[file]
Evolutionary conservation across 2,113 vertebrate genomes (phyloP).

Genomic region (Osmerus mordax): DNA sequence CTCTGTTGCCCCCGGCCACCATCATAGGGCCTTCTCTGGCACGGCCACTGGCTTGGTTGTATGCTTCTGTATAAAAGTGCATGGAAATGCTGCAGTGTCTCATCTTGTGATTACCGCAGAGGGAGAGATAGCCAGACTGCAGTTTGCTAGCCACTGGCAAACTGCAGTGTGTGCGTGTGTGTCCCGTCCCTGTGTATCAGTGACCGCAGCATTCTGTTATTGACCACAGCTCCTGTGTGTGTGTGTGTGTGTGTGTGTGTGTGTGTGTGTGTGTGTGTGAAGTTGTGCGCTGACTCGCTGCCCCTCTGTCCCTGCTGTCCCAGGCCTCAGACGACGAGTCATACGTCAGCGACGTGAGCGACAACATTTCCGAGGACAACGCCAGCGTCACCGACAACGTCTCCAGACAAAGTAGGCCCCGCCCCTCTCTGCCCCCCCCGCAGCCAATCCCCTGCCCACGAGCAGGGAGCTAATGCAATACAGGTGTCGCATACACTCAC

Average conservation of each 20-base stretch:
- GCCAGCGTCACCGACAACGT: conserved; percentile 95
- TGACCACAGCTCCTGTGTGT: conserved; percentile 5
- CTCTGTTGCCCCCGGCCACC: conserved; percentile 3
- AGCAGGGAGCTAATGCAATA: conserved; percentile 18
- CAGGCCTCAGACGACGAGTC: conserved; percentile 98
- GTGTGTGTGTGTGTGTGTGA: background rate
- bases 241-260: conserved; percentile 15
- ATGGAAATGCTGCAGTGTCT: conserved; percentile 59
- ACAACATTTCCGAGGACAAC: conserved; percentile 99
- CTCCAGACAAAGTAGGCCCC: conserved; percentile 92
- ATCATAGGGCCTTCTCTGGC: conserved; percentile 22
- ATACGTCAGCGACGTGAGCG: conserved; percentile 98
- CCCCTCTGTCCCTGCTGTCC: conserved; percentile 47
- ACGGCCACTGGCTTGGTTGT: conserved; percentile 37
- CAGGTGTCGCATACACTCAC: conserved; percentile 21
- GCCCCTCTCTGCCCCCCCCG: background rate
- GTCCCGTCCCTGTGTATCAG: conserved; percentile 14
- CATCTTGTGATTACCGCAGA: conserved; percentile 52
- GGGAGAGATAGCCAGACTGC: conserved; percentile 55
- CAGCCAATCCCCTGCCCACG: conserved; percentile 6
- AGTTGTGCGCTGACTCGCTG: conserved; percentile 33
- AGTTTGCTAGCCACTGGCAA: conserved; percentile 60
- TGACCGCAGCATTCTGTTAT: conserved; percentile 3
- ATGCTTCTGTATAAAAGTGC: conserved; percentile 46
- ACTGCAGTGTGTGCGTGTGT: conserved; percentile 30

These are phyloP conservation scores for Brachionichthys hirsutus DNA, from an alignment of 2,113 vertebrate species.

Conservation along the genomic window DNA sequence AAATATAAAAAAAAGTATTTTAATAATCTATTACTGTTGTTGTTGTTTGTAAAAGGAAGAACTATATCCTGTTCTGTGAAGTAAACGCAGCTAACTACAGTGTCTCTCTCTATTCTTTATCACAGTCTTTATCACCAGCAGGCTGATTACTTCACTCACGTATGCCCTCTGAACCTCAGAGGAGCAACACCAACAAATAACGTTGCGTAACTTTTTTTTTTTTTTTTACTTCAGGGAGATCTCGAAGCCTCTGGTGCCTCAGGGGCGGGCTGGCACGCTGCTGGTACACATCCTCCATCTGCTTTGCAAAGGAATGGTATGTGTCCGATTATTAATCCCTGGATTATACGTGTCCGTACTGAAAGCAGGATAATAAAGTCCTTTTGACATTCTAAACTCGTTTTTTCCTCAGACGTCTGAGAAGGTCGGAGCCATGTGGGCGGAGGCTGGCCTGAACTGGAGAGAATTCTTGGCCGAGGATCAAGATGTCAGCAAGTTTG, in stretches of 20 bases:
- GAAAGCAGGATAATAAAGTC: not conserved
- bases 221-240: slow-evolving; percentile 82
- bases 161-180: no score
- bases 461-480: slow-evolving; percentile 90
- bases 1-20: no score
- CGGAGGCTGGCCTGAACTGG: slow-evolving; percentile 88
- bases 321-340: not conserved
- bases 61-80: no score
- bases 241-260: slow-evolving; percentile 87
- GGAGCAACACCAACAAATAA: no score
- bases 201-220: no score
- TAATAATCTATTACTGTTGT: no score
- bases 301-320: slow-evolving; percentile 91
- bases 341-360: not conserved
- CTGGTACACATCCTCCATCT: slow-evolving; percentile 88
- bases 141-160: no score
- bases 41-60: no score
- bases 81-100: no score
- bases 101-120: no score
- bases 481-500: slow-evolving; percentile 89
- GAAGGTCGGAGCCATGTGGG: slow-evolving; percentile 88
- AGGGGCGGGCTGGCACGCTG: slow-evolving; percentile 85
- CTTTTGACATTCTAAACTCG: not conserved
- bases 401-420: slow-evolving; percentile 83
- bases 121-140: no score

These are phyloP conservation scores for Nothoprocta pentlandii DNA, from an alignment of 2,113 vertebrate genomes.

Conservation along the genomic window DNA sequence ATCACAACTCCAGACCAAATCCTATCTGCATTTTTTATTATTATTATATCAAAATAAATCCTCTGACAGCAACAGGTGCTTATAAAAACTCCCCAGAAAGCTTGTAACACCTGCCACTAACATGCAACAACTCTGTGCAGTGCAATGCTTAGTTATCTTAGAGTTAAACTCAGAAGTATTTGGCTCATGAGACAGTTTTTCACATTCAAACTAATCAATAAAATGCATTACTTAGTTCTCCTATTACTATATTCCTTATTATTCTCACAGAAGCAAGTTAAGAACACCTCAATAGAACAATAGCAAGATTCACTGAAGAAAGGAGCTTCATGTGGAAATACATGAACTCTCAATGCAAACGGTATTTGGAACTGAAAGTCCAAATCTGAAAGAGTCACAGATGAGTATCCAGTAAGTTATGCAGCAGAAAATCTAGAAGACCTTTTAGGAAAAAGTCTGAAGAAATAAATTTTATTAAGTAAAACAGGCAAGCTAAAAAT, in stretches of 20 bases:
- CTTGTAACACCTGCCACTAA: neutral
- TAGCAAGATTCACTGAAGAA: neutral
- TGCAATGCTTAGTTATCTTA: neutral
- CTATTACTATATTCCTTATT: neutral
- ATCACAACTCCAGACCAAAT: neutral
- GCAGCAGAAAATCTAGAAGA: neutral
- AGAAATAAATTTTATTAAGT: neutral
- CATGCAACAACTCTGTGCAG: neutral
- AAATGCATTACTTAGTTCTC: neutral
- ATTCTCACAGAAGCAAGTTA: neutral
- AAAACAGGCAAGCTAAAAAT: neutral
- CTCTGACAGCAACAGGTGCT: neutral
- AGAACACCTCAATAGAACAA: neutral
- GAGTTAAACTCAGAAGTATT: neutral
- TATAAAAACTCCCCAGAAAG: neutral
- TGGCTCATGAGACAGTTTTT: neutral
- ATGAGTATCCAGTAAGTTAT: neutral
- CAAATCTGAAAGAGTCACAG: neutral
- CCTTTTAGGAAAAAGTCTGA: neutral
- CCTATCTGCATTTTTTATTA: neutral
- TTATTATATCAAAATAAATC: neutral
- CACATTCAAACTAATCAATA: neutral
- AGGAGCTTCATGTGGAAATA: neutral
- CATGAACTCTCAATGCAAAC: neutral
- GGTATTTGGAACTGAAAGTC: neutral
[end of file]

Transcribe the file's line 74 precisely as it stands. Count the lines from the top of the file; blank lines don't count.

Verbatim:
- ATGAGTATCCAGTAAGTTAT: neutral